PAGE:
Saturday, July 13, 2013

The body farm - why we scream

I saw a re-run of Stephen Fry in America this afternoon where he visits the Anthropology Research Facility, better known as the Body Farm in Tennesee. The Body Farm is basically an outdoor forensics lab that studies the decomposition of bodies, in order to make more accurate time-of-death estimations. The first thing I thought was how bizarre. But more importantly I found myself asking why do people scream when they see a dead body?

But first, for those who haven’t heard about this research effort, the story goes something like this. It began with a mistake: Bill Bass, Professor of forensic anthropology at the University of Tennessee gets a corpse's time of death wrong by more than a century.

 Bass explains that the body was that of a man killed in the Battle of Nashville in 1864, during the Civil War.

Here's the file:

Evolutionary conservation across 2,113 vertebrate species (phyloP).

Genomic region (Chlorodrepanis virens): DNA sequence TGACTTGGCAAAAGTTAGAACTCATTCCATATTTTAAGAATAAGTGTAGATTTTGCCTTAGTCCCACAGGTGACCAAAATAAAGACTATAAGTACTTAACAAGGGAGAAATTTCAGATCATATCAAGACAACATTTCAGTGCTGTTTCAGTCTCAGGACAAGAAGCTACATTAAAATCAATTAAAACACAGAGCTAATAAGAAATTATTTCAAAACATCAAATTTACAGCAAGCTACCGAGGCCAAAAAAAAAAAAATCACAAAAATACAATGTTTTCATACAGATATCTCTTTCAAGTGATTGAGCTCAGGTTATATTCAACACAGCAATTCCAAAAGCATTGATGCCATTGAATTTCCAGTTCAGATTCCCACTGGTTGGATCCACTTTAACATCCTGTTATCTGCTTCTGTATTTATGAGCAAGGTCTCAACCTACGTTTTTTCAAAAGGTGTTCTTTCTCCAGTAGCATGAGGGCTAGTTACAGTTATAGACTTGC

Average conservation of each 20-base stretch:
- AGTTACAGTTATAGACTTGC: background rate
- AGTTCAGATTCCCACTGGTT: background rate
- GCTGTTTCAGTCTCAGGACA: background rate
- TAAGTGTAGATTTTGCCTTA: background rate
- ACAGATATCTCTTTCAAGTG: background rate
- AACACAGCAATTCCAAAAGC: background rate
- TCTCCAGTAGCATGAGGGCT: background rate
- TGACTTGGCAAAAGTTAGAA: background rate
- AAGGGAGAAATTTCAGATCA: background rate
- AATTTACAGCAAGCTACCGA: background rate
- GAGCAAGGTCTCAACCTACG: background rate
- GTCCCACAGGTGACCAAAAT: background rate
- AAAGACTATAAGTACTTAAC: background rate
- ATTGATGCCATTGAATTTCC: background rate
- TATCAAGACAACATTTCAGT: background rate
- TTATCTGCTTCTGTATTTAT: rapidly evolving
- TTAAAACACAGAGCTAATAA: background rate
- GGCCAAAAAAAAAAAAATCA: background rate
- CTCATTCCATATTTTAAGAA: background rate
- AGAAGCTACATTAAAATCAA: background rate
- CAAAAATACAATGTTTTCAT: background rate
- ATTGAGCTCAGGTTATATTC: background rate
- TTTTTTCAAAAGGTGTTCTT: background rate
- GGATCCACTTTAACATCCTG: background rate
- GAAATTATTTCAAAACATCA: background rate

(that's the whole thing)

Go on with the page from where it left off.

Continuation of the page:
Apparently the body was so well persevered that there was still pink tissue on the femur. This was an example of a growing problem when helping the state police investigates bodies. He took his ideas to the university, and was given land where he could study corpses.

Coming back to the question of why people scream when they see a dead body. Seeing a dead body, particularly that of a recent death rather than skeletal probably makes the psychological state of an individual recognize a "life or death" scenario, which results in an increase in impulse and state of alarm.

The scream may be a leftover from more primitive times. It’s possible that the scream is a mechanism, an aid in the survival of the tribe when the likelihood of risk and danger is determined to be high due to some circumstance, a body. I.e, the scream could very well be for warning others in the tribe – the same others who share the same genes whom will later propagate.

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